Copper and Ceruloplasmin Abnormalities in Alzheimer's Disease.
Summary of "Copper and Ceruloplasmin Abnormalities in Alzheimer's Disease."
The idea that copper may play a role in the pathogenesis of Alzheimer's disease is gaining momentum. Serum copper and ceruloplasmin were measured by both enzymatic (eCp) and immunologic (iCp) methods in 28 patients with Alzheimer's disease and 29 age-matched controls. "Free copper" was determined by subtracting copper accounted for in the eCp assay from total serum copper. Percentage free copper, that is the proportion of serum copper not bound to ceruloplasmin, was significantly elevated in patients with Alzheimer's compared to controls. There was significantly more "defective" ceruloplasmin, which is apoceruloplamin lacking its copper, in Alzheimer's disease than in normal controls. This abnormality may precede the clinical onset of the disease and help predict risk of disease onset. Increased exposure to environmental copper (eg, the spread of copper plumbing and the use of copper in supplements) and/or defective ceruloplasmin function may play a role in the current epidemic of Alzheimer's disease.
This article was published in the following journal.
Name: American journal of Alzheimer's disease and other dementias
- PubMed Source: http://www.ncbi.nlm.nih.gov/pubmed/20631161
- DOI: http://dx.doi.org/10.1177/1533317510375083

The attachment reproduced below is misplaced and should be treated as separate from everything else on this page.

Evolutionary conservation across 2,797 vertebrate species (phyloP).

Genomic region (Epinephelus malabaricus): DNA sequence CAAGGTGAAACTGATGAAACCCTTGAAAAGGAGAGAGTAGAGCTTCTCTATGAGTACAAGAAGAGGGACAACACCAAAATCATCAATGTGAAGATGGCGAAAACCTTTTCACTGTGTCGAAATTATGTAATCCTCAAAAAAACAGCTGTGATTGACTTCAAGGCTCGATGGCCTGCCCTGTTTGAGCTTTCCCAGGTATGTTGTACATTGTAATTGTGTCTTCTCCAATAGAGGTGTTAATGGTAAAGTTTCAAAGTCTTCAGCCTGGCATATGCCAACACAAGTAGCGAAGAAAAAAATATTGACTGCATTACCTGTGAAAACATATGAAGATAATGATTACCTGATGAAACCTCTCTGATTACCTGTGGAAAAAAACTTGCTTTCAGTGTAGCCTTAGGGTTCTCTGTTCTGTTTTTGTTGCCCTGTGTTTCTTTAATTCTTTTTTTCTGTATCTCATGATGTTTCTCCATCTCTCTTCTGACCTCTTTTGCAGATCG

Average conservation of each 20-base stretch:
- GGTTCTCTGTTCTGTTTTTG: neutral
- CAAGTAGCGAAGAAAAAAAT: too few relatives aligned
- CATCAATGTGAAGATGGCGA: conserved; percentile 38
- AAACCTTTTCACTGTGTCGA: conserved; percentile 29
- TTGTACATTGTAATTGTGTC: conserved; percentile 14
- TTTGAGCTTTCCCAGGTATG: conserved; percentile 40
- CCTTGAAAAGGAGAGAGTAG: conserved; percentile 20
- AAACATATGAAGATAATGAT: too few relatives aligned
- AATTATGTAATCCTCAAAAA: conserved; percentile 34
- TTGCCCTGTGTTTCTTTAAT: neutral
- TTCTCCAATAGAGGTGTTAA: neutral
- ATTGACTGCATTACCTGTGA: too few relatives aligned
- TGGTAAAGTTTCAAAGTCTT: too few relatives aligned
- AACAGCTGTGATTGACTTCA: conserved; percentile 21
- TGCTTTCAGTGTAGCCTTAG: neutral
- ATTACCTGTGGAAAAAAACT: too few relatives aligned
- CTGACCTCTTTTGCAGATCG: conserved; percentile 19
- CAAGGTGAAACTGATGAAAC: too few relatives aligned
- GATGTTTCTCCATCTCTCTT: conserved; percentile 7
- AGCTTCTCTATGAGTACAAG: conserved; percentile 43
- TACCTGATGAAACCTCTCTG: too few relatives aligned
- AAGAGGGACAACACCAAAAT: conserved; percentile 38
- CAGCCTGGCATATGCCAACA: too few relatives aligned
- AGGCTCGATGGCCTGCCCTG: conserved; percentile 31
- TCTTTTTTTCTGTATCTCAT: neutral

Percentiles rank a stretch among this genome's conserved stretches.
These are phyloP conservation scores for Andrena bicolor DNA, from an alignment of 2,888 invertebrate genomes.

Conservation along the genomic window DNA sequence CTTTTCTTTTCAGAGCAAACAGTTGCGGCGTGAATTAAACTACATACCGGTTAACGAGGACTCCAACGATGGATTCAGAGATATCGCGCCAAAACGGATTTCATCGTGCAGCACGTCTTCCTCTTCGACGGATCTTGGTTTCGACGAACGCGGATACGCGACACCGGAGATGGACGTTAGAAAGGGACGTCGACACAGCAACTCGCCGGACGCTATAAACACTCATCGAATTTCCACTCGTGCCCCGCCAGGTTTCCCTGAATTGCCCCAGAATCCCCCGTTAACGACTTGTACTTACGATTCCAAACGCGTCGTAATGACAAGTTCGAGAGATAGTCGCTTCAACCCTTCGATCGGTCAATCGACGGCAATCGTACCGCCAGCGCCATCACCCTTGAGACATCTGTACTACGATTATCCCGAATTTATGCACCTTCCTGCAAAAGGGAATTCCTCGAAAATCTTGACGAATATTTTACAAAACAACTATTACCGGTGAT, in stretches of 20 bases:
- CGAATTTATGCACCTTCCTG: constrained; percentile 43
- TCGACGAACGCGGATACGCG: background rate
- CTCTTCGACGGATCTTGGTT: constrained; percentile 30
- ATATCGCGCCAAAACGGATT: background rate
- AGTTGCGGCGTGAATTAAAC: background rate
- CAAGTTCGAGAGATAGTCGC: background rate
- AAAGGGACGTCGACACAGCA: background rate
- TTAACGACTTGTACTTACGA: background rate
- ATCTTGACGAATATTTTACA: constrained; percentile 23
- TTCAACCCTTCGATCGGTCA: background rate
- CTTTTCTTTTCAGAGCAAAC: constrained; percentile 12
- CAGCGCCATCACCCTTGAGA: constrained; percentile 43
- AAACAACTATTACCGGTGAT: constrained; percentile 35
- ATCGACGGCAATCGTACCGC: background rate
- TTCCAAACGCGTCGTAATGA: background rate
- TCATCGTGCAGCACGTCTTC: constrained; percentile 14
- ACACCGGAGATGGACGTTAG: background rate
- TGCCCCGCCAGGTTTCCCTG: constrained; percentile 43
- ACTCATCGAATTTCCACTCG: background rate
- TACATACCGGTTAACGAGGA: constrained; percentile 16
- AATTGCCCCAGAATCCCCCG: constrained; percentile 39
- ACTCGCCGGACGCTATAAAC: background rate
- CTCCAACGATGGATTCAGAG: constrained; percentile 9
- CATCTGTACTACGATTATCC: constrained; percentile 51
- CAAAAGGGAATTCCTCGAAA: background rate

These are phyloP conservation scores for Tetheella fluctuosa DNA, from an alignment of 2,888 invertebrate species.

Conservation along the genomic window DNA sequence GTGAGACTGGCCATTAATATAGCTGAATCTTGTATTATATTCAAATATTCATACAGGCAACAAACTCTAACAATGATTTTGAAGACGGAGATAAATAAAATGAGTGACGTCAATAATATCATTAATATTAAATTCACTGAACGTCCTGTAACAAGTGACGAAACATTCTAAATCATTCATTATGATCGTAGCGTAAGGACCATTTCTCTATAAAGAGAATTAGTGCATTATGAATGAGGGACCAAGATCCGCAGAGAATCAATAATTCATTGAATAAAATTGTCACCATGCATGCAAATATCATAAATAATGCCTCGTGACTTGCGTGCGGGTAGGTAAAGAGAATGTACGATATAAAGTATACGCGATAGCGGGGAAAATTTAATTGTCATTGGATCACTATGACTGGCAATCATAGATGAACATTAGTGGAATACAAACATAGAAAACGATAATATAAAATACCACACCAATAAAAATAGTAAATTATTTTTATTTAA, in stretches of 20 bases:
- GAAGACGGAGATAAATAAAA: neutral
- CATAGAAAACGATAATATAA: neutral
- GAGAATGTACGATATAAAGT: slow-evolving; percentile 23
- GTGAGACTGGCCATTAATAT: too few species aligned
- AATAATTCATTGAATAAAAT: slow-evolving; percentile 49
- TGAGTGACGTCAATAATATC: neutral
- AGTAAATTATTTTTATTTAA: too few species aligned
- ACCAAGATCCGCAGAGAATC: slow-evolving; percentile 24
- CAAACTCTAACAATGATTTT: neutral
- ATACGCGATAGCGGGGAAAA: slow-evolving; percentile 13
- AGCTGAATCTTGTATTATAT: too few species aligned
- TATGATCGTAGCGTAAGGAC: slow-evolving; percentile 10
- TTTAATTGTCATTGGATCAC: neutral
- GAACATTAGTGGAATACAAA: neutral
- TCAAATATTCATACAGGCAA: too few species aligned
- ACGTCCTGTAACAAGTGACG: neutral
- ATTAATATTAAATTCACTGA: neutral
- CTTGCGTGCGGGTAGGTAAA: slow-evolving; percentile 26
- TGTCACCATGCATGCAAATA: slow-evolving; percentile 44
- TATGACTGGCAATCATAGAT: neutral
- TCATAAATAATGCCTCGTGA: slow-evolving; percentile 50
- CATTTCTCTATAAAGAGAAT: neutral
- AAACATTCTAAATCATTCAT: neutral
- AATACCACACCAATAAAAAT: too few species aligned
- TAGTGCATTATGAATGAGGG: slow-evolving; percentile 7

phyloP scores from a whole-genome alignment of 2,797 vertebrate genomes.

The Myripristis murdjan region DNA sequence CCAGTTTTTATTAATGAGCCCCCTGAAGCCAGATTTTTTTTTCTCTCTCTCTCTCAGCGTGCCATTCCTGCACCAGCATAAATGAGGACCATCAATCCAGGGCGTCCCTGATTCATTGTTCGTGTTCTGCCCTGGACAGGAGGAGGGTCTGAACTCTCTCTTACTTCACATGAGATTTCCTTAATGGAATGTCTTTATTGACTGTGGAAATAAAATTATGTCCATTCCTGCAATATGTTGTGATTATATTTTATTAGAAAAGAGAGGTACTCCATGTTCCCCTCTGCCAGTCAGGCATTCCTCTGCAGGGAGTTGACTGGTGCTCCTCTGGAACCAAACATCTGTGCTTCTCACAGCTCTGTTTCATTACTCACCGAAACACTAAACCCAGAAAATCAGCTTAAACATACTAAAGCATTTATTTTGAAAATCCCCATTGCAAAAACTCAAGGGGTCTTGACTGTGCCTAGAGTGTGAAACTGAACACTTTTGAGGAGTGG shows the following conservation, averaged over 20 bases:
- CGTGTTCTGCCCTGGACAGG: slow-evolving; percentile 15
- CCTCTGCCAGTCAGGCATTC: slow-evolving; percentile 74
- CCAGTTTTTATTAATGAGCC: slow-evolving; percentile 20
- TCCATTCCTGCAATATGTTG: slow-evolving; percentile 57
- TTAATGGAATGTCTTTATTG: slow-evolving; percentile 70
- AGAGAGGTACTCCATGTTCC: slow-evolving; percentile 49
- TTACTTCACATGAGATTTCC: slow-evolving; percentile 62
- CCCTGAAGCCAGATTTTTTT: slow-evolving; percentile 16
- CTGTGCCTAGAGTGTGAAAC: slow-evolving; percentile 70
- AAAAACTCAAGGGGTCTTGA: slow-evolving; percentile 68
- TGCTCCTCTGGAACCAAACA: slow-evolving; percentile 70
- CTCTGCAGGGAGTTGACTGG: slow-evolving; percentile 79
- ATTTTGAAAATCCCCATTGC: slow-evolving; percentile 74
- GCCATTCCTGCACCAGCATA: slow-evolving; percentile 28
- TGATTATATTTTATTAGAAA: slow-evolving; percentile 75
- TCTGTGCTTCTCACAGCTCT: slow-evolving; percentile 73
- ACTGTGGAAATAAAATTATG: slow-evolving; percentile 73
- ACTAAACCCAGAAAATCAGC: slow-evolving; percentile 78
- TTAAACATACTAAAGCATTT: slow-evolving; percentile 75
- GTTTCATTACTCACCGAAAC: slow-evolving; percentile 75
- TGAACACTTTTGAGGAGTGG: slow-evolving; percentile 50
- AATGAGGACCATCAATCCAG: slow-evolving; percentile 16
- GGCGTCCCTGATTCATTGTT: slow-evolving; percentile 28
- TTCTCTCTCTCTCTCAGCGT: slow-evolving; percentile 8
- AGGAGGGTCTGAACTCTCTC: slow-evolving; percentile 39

Medical and Biotech [MESH] Definitions
Menkes Kinky Hair Syndrome
An inherited disorder of copper metabolism transmitted as an X-linked trait and characterized by the infantile onset of HYPOTHERMIA, feeding difficulties, hypotonia, SEIZURES, bony deformities, pili torti (twisted hair), and severely impaired intellectual development. Defective copper transport across plasma and endoplasmic reticulum membranes results in copper being unavailable for the synthesis of several copper containing enzymes, including PROTEIN-LYSINE 6-OXIDASE; CERULOPLASMIN; and SUPEROXIDE DISMUTASE. Pathologic changes include defects in arterial elastin, neuronal loss, and gliosis. (From Menkes, Textbook of Child Neurology, 5th ed, p125)
A rare autosomal recessive disease characterized by the deposition of copper in the BRAIN; LIVER; CORNEA; and other organs. It is caused by defects in the ATP7B gene encoding copper-transporting ATPase 2 (EC 22.214.171.124), also known as the Wilson disease protein. The overload of copper inevitably leads to progressive liver and neurological dysfunction such as LIVER CIRRHOSIS; TREMOR; ATAXIA and intellectual deterioration. Hepatic dysfunction may precede neurologic dysfunction by several years.
Abnormal structures located chiefly in distal dendrites and, along with NEUROFIBRILLARY TANGLES and SENILE PLAQUES, constitute the three morphological hallmarks of ALZHEIMER DISEASE. Neuropil threads are made up of straight and paired helical filaments which consist of abnormally phosphorylated microtubule-associated tau proteins. It has been suggested that the threads have a major role in the cognitive impairment seen in Alzheimer disease.
Vaccines or candidate vaccines used to prevent or treat ALZHEIMER DISEASE.
Unstable isotopes of copper that decay or disintegrate emitting radiation. Cu atoms with atomic weights 58-62, 64, and 66-68 are radioactive copper isotopes.
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